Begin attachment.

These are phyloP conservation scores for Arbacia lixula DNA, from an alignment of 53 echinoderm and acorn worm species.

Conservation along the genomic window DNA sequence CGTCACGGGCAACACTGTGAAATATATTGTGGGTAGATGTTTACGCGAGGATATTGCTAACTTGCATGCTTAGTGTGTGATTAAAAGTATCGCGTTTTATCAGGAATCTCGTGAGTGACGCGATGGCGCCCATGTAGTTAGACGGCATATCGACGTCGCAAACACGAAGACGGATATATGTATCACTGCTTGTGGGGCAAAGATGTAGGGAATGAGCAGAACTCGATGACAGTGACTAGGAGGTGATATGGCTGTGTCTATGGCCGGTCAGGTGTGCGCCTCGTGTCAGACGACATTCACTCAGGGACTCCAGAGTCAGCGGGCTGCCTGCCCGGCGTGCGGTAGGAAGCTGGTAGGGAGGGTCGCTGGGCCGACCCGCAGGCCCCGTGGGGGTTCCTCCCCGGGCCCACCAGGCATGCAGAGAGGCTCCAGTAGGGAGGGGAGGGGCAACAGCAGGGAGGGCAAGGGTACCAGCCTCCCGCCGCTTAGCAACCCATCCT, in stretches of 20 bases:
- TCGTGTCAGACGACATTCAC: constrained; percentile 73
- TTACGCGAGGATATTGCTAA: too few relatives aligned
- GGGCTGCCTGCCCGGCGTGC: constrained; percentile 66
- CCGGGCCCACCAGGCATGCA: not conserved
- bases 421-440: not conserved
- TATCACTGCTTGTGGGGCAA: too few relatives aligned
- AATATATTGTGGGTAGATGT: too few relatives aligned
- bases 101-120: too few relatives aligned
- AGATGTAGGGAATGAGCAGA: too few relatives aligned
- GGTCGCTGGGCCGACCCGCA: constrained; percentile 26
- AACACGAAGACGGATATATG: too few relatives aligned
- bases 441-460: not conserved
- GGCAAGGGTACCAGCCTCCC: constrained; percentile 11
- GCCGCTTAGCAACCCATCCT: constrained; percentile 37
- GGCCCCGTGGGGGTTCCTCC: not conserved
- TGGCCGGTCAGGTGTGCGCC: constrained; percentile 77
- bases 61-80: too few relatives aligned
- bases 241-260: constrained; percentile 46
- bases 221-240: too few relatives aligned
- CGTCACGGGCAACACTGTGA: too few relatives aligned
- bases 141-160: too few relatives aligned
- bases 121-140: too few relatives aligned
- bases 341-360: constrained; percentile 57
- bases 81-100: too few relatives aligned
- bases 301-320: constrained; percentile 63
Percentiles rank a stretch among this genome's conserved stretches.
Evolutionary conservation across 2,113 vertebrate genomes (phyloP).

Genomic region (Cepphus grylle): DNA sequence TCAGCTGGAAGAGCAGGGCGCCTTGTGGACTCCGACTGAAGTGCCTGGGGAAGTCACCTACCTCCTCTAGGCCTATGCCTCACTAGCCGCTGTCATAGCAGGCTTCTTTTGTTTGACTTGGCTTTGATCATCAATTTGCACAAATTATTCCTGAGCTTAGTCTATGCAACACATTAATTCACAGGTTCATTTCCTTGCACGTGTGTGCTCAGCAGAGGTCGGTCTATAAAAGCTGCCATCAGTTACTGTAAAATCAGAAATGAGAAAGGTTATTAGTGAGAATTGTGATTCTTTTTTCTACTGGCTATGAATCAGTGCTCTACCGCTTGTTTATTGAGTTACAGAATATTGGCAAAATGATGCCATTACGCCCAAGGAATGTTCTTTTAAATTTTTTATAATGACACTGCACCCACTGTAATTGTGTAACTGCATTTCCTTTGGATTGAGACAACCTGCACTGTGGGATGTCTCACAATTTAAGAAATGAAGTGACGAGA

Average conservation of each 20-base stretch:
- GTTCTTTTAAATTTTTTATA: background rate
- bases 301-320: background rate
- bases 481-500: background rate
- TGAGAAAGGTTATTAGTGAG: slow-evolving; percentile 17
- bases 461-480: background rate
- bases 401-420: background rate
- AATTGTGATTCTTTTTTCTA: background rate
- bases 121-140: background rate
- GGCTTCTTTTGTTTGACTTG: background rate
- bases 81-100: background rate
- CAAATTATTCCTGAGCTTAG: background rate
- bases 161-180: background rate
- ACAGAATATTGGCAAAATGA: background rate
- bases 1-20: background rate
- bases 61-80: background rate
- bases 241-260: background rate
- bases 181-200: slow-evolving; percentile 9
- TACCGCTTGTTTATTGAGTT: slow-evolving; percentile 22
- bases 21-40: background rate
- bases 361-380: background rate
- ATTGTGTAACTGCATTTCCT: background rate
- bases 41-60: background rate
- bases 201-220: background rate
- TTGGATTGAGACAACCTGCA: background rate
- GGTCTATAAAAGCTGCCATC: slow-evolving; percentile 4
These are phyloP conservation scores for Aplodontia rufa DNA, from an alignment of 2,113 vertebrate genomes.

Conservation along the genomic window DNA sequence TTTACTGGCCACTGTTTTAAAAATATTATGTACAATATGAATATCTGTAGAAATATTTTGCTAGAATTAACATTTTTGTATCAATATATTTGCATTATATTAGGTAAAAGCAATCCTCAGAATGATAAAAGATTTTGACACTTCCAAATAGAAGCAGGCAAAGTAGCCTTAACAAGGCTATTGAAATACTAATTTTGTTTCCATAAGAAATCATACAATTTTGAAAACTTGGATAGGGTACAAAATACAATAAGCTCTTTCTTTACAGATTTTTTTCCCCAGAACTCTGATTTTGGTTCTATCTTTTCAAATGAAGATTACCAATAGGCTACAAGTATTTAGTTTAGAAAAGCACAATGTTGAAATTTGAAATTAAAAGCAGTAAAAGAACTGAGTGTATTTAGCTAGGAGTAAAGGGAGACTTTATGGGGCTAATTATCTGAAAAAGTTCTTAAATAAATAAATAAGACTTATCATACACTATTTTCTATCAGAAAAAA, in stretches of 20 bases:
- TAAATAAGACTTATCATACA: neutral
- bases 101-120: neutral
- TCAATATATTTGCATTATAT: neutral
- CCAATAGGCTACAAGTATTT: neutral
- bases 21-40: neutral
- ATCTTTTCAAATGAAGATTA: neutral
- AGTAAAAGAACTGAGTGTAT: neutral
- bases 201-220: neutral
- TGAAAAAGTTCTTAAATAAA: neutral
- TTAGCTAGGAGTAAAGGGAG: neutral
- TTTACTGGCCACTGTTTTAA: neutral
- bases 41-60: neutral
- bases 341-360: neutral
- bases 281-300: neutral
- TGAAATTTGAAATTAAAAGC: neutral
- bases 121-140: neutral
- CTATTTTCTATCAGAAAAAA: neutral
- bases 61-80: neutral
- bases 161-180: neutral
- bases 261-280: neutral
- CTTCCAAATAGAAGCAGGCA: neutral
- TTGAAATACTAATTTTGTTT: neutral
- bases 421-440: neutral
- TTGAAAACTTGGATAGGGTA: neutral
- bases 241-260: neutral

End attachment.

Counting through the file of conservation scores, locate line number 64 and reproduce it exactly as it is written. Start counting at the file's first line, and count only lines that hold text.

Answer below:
- ATCTTTTCAAATGAAGATTA: neutral